“The assault on the mental well-being of our communities reflect the disproportionate physical, emotional, and financial impacts the COVID-19 pandemic has had on Hispanic communities,” said Jane L. Delgado, PhD, MS, President and CEO of the National Alliance for Hispanic Health, the Nation’s leading Hispanic health advocacy group. To underscore the needs and to mark the start of National Minority Mental Health Month (July 2022), the National Alliance for Hispanic Health released a series of infographics to highlight the crisis that exists among Hispanic high school students as well as for Hispanic adults.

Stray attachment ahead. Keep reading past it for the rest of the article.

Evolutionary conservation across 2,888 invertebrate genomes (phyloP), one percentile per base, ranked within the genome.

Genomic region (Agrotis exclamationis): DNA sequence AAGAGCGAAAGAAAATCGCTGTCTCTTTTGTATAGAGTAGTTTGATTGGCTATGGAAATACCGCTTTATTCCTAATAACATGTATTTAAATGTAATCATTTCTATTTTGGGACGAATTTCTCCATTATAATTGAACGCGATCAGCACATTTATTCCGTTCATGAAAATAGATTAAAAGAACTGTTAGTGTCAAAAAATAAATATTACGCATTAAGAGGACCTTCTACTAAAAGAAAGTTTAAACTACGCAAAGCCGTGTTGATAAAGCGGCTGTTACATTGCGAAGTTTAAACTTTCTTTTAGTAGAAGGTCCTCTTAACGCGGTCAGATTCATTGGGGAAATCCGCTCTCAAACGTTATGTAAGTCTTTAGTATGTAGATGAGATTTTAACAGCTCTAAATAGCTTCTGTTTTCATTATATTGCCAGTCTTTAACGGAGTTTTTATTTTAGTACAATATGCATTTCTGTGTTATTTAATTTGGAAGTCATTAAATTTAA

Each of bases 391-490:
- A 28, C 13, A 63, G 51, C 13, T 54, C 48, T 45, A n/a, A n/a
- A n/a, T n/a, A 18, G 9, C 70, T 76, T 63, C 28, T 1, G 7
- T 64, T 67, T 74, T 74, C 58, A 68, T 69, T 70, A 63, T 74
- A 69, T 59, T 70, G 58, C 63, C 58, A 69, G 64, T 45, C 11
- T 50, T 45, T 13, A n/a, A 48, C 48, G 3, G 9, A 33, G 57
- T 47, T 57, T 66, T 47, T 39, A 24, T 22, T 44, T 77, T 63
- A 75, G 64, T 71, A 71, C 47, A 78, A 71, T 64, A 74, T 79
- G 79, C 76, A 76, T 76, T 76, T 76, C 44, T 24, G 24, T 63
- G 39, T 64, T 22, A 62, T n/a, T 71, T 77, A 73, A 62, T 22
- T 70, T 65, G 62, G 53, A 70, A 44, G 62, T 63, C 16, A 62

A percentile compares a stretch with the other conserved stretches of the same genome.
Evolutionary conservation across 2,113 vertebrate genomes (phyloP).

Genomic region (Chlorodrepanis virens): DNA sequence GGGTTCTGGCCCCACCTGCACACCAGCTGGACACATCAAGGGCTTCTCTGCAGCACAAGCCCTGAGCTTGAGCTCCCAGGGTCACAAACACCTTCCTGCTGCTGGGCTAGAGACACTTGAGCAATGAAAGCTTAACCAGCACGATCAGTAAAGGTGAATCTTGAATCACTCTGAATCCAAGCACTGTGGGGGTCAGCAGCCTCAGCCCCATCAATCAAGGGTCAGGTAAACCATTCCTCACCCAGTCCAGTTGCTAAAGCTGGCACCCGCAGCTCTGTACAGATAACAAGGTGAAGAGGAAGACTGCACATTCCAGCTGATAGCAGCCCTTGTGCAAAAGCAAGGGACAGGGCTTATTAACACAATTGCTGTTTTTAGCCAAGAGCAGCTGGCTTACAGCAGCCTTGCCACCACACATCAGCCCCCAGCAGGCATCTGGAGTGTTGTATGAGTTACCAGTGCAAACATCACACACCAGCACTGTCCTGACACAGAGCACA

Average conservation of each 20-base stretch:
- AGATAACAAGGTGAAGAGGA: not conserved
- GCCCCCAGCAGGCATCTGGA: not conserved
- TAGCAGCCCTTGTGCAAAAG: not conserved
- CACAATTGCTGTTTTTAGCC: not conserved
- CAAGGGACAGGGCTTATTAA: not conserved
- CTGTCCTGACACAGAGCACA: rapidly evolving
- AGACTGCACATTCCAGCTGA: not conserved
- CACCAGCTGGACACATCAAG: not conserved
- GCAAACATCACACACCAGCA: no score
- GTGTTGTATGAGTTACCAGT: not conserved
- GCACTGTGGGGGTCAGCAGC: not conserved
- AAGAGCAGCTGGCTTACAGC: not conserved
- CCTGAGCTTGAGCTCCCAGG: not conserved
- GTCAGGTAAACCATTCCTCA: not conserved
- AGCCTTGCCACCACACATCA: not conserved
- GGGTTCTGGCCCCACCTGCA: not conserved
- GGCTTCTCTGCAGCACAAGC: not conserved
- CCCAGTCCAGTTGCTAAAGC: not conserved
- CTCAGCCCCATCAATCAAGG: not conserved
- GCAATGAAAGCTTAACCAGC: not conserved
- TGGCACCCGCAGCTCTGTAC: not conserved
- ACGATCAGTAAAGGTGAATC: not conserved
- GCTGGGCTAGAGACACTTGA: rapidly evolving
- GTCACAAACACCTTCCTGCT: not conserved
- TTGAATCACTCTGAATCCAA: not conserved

According to findings released in the infographics, nearly 1 in 5 Hispanic high school students (19.7%) seriously considered suicide, and nearly half (46.6%) reported persistent feelings of sadness or hopelessness in 2021. The COVID-19 pandemic has transformed a decade-long trend of students’ declining mental health into a national emergency.
The data for adults is also concerning. The data from June 2020 revealed that Hispanic adults were the community most likely to report at least one adverse mental health condition, including anxiety disorder or depressive disorder. Moreover, Hispanics were the group most likely to have considered suicide. Furthermore, treatment rates for Hispanic individuals living with a mental illness are alarmingly low. In 2020, only about a third of Hispanic adults with a mental illness received treatment, compared to nearly half of all non-Hispanic individuals.
Read more at PRNewsWire.com.